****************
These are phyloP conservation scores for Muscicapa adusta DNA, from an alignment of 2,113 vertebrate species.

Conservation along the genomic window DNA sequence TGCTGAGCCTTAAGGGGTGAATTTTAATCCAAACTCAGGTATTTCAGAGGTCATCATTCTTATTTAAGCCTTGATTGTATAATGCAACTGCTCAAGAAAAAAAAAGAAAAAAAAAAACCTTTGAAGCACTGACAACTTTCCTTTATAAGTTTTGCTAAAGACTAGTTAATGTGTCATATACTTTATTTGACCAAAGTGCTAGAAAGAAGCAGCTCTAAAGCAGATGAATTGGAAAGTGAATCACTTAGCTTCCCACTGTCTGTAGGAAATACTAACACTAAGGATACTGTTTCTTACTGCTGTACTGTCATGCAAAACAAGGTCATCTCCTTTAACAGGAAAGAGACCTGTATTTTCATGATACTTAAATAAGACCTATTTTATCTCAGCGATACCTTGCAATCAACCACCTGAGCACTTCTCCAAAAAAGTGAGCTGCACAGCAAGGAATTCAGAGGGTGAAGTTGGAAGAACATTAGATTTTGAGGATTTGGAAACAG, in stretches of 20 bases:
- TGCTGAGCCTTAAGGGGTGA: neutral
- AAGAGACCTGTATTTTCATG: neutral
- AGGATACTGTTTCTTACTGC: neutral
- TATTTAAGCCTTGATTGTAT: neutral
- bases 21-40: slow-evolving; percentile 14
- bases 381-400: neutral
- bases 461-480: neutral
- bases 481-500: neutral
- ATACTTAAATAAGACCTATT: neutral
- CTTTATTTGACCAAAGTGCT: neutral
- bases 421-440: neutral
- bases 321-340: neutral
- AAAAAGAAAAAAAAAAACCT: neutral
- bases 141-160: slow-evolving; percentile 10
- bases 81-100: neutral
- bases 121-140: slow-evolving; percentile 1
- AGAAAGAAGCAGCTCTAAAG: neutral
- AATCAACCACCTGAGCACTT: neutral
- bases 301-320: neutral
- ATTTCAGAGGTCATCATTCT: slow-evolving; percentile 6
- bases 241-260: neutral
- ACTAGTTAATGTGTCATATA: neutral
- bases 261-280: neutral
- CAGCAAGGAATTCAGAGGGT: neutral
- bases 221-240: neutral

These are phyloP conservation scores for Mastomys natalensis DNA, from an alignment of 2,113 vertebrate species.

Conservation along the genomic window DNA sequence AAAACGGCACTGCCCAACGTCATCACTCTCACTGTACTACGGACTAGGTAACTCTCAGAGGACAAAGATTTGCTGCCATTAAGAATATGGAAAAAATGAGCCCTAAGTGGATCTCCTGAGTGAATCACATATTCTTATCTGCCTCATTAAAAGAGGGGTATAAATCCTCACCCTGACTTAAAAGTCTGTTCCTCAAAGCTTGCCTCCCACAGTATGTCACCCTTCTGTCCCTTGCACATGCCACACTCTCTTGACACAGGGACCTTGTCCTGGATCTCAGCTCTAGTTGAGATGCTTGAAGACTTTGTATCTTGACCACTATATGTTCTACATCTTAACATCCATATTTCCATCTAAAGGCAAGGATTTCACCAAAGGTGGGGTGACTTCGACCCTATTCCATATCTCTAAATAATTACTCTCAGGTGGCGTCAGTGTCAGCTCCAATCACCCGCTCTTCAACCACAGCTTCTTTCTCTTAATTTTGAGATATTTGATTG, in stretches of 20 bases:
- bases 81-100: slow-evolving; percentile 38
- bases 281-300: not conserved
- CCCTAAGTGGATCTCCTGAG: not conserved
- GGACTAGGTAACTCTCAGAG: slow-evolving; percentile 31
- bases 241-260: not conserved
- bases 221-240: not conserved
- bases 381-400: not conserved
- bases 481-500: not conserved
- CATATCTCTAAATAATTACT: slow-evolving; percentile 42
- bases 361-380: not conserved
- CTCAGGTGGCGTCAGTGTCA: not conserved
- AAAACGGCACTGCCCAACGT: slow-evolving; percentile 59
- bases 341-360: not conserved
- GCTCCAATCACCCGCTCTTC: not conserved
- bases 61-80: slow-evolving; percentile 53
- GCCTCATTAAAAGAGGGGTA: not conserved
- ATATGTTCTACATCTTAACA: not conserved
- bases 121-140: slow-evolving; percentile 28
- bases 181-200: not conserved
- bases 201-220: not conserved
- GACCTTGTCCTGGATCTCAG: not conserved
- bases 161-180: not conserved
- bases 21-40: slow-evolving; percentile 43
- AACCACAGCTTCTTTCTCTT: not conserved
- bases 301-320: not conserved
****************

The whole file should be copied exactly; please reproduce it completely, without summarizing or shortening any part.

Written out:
These are phyloP conservation scores for Muscicapa adusta DNA, from an alignment of 2,113 vertebrate species.

Conservation along the genomic window DNA sequence TGCTGAGCCTTAAGGGGTGAATTTTAATCCAAACTCAGGTATTTCAGAGGTCATCATTCTTATTTAAGCCTTGATTGTATAATGCAACTGCTCAAGAAAAAAAAAGAAAAAAAAAAACCTTTGAAGCACTGACAACTTTCCTTTATAAGTTTTGCTAAAGACTAGTTAATGTGTCATATACTTTATTTGACCAAAGTGCTAGAAAGAAGCAGCTCTAAAGCAGATGAATTGGAAAGTGAATCACTTAGCTTCCCACTGTCTGTAGGAAATACTAACACTAAGGATACTGTTTCTTACTGCTGTACTGTCATGCAAAACAAGGTCATCTCCTTTAACAGGAAAGAGACCTGTATTTTCATGATACTTAAATAAGACCTATTTTATCTCAGCGATACCTTGCAATCAACCACCTGAGCACTTCTCCAAAAAAGTGAGCTGCACAGCAAGGAATTCAGAGGGTGAAGTTGGAAGAACATTAGATTTTGAGGATTTGGAAACAG, in stretches of 20 bases:
- TGCTGAGCCTTAAGGGGTGA: neutral
- AAGAGACCTGTATTTTCATG: neutral
- AGGATACTGTTTCTTACTGC: neutral
- TATTTAAGCCTTGATTGTAT: neutral
- bases 21-40: slow-evolving; percentile 14
- bases 381-400: neutral
- bases 461-480: neutral
- bases 481-500: neutral
- ATACTTAAATAAGACCTATT: neutral
- CTTTATTTGACCAAAGTGCT: neutral
- bases 421-440: neutral
- bases 321-340: neutral
- AAAAAGAAAAAAAAAAACCT: neutral
- bases 141-160: slow-evolving; percentile 10
- bases 81-100: neutral
- bases 121-140: slow-evolving; percentile 1
- AGAAAGAAGCAGCTCTAAAG: neutral
- AATCAACCACCTGAGCACTT: neutral
- bases 301-320: neutral
- ATTTCAGAGGTCATCATTCT: slow-evolving; percentile 6
- bases 241-260: neutral
- ACTAGTTAATGTGTCATATA: neutral
- bases 261-280: neutral
- CAGCAAGGAATTCAGAGGGT: neutral
- bases 221-240: neutral

These are phyloP conservation scores for Mastomys natalensis DNA, from an alignment of 2,113 vertebrate species.

Conservation along the genomic window DNA sequence AAAACGGCACTGCCCAACGTCATCACTCTCACTGTACTACGGACTAGGTAACTCTCAGAGGACAAAGATTTGCTGCCATTAAGAATATGGAAAAAATGAGCCCTAAGTGGATCTCCTGAGTGAATCACATATTCTTATCTGCCTCATTAAAAGAGGGGTATAAATCCTCACCCTGACTTAAAAGTCTGTTCCTCAAAGCTTGCCTCCCACAGTATGTCACCCTTCTGTCCCTTGCACATGCCACACTCTCTTGACACAGGGACCTTGTCCTGGATCTCAGCTCTAGTTGAGATGCTTGAAGACTTTGTATCTTGACCACTATATGTTCTACATCTTAACATCCATATTTCCATCTAAAGGCAAGGATTTCACCAAAGGTGGGGTGACTTCGACCCTATTCCATATCTCTAAATAATTACTCTCAGGTGGCGTCAGTGTCAGCTCCAATCACCCGCTCTTCAACCACAGCTTCTTTCTCTTAATTTTGAGATATTTGATTG, in stretches of 20 bases:
- bases 81-100: slow-evolving; percentile 38
- bases 281-300: not conserved
- CCCTAAGTGGATCTCCTGAG: not conserved
- GGACTAGGTAACTCTCAGAG: slow-evolving; percentile 31
- bases 241-260: not conserved
- bases 221-240: not conserved
- bases 381-400: not conserved
- bases 481-500: not conserved
- CATATCTCTAAATAATTACT: slow-evolving; percentile 42
- bases 361-380: not conserved
- CTCAGGTGGCGTCAGTGTCA: not conserved
- AAAACGGCACTGCCCAACGT: slow-evolving; percentile 59
- bases 341-360: not conserved
- GCTCCAATCACCCGCTCTTC: not conserved
- bases 61-80: slow-evolving; percentile 53
- GCCTCATTAAAAGAGGGGTA: not conserved
- ATATGTTCTACATCTTAACA: not conserved
- bases 121-140: slow-evolving; percentile 28
- bases 181-200: not conserved
- bases 201-220: not conserved
- GACCTTGTCCTGGATCTCAG: not conserved
- bases 161-180: not conserved
- bases 21-40: slow-evolving; percentile 43
- AACCACAGCTTCTTTCTCTT: not conserved
- bases 301-320: not conserved